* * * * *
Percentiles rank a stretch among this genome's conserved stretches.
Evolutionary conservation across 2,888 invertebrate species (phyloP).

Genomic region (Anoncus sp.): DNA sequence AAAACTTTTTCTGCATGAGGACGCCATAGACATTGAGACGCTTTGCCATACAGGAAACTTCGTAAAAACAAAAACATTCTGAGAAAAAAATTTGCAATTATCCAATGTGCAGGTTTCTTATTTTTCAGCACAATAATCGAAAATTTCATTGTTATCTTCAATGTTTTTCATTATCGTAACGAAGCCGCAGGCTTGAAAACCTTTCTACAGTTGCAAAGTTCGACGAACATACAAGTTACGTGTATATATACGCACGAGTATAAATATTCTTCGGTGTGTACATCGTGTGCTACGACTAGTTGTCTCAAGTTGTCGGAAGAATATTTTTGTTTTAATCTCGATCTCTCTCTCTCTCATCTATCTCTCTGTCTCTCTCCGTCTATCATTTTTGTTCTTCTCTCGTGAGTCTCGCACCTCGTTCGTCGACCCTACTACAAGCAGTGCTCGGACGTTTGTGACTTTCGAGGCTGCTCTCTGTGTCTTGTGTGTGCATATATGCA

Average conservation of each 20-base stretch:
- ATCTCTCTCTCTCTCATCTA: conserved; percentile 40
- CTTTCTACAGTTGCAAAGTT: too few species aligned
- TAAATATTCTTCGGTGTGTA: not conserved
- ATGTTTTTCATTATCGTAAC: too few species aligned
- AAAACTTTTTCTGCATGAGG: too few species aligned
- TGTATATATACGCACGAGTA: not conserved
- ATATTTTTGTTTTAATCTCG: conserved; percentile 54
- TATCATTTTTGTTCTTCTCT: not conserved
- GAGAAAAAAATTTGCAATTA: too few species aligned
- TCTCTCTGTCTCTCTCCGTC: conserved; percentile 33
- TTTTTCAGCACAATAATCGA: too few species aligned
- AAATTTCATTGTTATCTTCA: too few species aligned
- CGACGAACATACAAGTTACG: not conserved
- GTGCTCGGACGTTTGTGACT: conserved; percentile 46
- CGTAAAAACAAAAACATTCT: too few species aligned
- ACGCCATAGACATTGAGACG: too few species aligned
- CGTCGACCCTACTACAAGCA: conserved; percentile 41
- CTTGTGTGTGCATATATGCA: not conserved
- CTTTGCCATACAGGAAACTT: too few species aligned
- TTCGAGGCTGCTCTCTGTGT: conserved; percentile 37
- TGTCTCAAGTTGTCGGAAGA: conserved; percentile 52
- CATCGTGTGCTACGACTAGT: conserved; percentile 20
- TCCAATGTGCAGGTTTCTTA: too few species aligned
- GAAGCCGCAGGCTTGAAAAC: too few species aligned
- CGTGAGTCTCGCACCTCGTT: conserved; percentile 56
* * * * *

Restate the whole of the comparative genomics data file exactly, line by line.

Percentiles rank a stretch among this genome's conserved stretches.
Evolutionary conservation across 2,888 invertebrate species (phyloP).

Genomic region (Anoncus sp.): DNA sequence AAAACTTTTTCTGCATGAGGACGCCATAGACATTGAGACGCTTTGCCATACAGGAAACTTCGTAAAAACAAAAACATTCTGAGAAAAAAATTTGCAATTATCCAATGTGCAGGTTTCTTATTTTTCAGCACAATAATCGAAAATTTCATTGTTATCTTCAATGTTTTTCATTATCGTAACGAAGCCGCAGGCTTGAAAACCTTTCTACAGTTGCAAAGTTCGACGAACATACAAGTTACGTGTATATATACGCACGAGTATAAATATTCTTCGGTGTGTACATCGTGTGCTACGACTAGTTGTCTCAAGTTGTCGGAAGAATATTTTTGTTTTAATCTCGATCTCTCTCTCTCTCATCTATCTCTCTGTCTCTCTCCGTCTATCATTTTTGTTCTTCTCTCGTGAGTCTCGCACCTCGTTCGTCGACCCTACTACAAGCAGTGCTCGGACGTTTGTGACTTTCGAGGCTGCTCTCTGTGTCTTGTGTGTGCATATATGCA

Average conservation of each 20-base stretch:
- ATCTCTCTCTCTCTCATCTA: conserved; percentile 40
- CTTTCTACAGTTGCAAAGTT: too few species aligned
- TAAATATTCTTCGGTGTGTA: not conserved
- ATGTTTTTCATTATCGTAAC: too few species aligned
- AAAACTTTTTCTGCATGAGG: too few species aligned
- TGTATATATACGCACGAGTA: not conserved
- ATATTTTTGTTTTAATCTCG: conserved; percentile 54
- TATCATTTTTGTTCTTCTCT: not conserved
- GAGAAAAAAATTTGCAATTA: too few species aligned
- TCTCTCTGTCTCTCTCCGTC: conserved; percentile 33
- TTTTTCAGCACAATAATCGA: too few species aligned
- AAATTTCATTGTTATCTTCA: too few species aligned
- CGACGAACATACAAGTTACG: not conserved
- GTGCTCGGACGTTTGTGACT: conserved; percentile 46
- CGTAAAAACAAAAACATTCT: too few species aligned
- ACGCCATAGACATTGAGACG: too few species aligned
- CGTCGACCCTACTACAAGCA: conserved; percentile 41
- CTTGTGTGTGCATATATGCA: not conserved
- CTTTGCCATACAGGAAACTT: too few species aligned
- TTCGAGGCTGCTCTCTGTGT: conserved; percentile 37
- TGTCTCAAGTTGTCGGAAGA: conserved; percentile 52
- CATCGTGTGCTACGACTAGT: conserved; percentile 20
- TCCAATGTGCAGGTTTCTTA: too few species aligned
- GAAGCCGCAGGCTTGAAAAC: too few species aligned
- CGTGAGTCTCGCACCTCGTT: conserved; percentile 56